With the kind permission of Attorney Charles Newland of Charles T. Newland & Associates we offer the following article which highlights an increasingly common issue – bankruptcy caused not by credit card debt but by medical expenses. As more and more medical expense shifts to the patient, and as 76 million Baby Boomers begin to retire and become reliant on Medicare, it seems likely that this trend will only continue.
When people think about bankruptcy filings, they commonly think about credit card debt, loans that can no longer be paid and frivolous spending habits, among other things. In some cases, these factors may contribute to people filing for bankruptcy in Illinois, and elsewhere. However, the Huffington Post reports that medical expenses are the number one reason why people file for personal bankruptcy.
At almost any time, anyone may be touched by an unexpected injury or serious medical diagnosis. When this happens, people often require medical treatment and care, which has its costs. As any bankruptcy attorney in Lake County can attest, those costs can add up and quickly cause people to fall into debt.
Medical debt is a Growing Problem
There are a number of reasons why debt resulting from medical expenses can easily become overwhelming. For most people, their medical bills are not included in their regular monthly expenses. Furthermore, due to the nature of injuries and illnesses, people do not typically have the opportunity to plan for these types of bills. As any bankruptcy attorney in Lake County knows, these factors, combined with the ever-soaring costs of health care can leave many struggling to pay their medical bills.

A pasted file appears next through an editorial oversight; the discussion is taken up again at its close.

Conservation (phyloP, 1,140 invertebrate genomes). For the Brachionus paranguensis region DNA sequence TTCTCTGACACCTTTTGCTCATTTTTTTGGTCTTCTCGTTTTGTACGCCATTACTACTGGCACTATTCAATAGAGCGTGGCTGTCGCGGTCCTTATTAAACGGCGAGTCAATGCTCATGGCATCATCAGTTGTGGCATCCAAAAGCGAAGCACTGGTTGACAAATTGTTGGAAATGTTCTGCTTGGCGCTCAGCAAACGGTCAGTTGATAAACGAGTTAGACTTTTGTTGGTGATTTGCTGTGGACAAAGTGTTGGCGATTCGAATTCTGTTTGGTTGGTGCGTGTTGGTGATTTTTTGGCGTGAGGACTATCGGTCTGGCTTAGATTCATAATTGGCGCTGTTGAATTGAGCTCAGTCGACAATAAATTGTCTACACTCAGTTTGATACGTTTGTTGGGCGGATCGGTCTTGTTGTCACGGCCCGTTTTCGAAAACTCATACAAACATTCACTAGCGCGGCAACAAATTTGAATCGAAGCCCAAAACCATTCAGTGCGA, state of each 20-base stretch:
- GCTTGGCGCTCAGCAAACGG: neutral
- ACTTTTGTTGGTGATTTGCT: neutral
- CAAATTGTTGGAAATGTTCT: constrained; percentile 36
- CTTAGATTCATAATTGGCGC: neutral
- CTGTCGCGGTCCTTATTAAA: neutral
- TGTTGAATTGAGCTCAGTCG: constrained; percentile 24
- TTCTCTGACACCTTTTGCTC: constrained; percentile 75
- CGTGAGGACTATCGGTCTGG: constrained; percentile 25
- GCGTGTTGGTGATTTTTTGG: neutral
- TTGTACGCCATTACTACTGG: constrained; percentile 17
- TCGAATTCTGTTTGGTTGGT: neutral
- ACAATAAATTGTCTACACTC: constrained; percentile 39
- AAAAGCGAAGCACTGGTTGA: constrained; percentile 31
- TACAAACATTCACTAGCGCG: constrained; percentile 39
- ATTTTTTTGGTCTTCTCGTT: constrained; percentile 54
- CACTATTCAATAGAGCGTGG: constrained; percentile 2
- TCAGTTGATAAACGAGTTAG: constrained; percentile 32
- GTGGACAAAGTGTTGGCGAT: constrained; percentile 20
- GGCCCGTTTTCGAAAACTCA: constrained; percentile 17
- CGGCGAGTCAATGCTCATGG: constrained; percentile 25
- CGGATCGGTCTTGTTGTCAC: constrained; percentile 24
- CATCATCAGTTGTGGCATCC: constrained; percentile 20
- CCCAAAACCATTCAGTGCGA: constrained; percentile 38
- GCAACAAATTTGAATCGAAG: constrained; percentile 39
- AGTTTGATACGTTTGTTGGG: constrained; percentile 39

The costs associated with health care have put a significant strain on many U.S. households. According to NerdWallet, three out of five bankruptcies in 2013 were the result of medical debt. These filings often occur after families have exhausted all other options, including refinancing their homes, maxing out their credit cards and even cutting back on preventative health care measures. This includes not taking prescribed medications to reduce medical expenses, which may cause more serious problems down the road.
Health Insurance Coverage and Medical Debt
It is a common misconception that only those who are uninsured struggle with medical debt. However, even people with health insurance coverage may incur medical bills they cannot pay. In 2013, NerdWallet estimated that 10 million insured people in the U.S. would be unable to pay their medical bills. High deductibles and out of pocket costs commonly contribute to this type of debt. If, for example, a family has an annual income of $50,000, they may have difficulties managing a $5,000 deductible or $10,000 maximum out of pocket requirement. For many, filing for bankruptcy may be the best option for eliminating this debt and achieving a fresh financial start.
Dealing with medical debt can be overwhelming, as any bankruptcy attorney in Lake County can confirm. Making the decision to file for bankruptcy, however, is a serious one that should not be taken lightly. It may be of benefit for those who are struggling with situations such as this to seek legal counsel and representation. An attorney may explain their rights and options, and may help them determine the best course of action for their circumstances.